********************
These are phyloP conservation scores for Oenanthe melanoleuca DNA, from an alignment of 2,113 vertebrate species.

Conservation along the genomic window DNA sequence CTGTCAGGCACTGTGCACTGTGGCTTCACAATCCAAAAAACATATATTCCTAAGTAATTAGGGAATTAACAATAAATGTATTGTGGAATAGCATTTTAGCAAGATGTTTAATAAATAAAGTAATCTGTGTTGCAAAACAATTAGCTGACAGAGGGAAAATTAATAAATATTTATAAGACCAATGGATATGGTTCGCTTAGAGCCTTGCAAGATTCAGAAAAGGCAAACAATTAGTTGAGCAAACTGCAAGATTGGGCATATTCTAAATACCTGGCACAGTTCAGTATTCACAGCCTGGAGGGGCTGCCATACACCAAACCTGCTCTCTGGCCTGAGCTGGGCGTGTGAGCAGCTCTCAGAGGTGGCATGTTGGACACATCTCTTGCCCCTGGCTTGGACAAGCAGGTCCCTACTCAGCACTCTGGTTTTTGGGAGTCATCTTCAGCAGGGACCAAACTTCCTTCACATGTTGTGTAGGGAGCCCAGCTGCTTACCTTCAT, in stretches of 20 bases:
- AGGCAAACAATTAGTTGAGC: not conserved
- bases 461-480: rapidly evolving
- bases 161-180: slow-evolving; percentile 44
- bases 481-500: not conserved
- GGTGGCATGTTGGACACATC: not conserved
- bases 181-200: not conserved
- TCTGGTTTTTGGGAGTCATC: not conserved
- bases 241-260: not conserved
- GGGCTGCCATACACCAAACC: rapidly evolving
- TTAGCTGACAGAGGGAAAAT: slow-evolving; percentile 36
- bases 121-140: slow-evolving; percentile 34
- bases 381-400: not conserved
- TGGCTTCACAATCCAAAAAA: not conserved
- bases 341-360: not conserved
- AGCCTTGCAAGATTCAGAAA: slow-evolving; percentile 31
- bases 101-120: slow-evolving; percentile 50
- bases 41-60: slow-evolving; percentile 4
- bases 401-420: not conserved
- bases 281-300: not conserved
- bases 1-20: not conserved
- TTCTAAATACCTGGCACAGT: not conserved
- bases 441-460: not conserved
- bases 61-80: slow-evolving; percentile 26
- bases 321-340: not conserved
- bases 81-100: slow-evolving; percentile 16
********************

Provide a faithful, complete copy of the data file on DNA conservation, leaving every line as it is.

These are phyloP conservation scores for Oenanthe melanoleuca DNA, from an alignment of 2,113 vertebrate species.

Conservation along the genomic window DNA sequence CTGTCAGGCACTGTGCACTGTGGCTTCACAATCCAAAAAACATATATTCCTAAGTAATTAGGGAATTAACAATAAATGTATTGTGGAATAGCATTTTAGCAAGATGTTTAATAAATAAAGTAATCTGTGTTGCAAAACAATTAGCTGACAGAGGGAAAATTAATAAATATTTATAAGACCAATGGATATGGTTCGCTTAGAGCCTTGCAAGATTCAGAAAAGGCAAACAATTAGTTGAGCAAACTGCAAGATTGGGCATATTCTAAATACCTGGCACAGTTCAGTATTCACAGCCTGGAGGGGCTGCCATACACCAAACCTGCTCTCTGGCCTGAGCTGGGCGTGTGAGCAGCTCTCAGAGGTGGCATGTTGGACACATCTCTTGCCCCTGGCTTGGACAAGCAGGTCCCTACTCAGCACTCTGGTTTTTGGGAGTCATCTTCAGCAGGGACCAAACTTCCTTCACATGTTGTGTAGGGAGCCCAGCTGCTTACCTTCAT, in stretches of 20 bases:
- AGGCAAACAATTAGTTGAGC: not conserved
- bases 461-480: rapidly evolving
- bases 161-180: slow-evolving; percentile 44
- bases 481-500: not conserved
- GGTGGCATGTTGGACACATC: not conserved
- bases 181-200: not conserved
- TCTGGTTTTTGGGAGTCATC: not conserved
- bases 241-260: not conserved
- GGGCTGCCATACACCAAACC: rapidly evolving
- TTAGCTGACAGAGGGAAAAT: slow-evolving; percentile 36
- bases 121-140: slow-evolving; percentile 34
- bases 381-400: not conserved
- TGGCTTCACAATCCAAAAAA: not conserved
- bases 341-360: not conserved
- AGCCTTGCAAGATTCAGAAA: slow-evolving; percentile 31
- bases 101-120: slow-evolving; percentile 50
- bases 41-60: slow-evolving; percentile 4
- bases 401-420: not conserved
- bases 281-300: not conserved
- bases 1-20: not conserved
- TTCTAAATACCTGGCACAGT: not conserved
- bases 441-460: not conserved
- bases 61-80: slow-evolving; percentile 26
- bases 321-340: not conserved
- bases 81-100: slow-evolving; percentile 16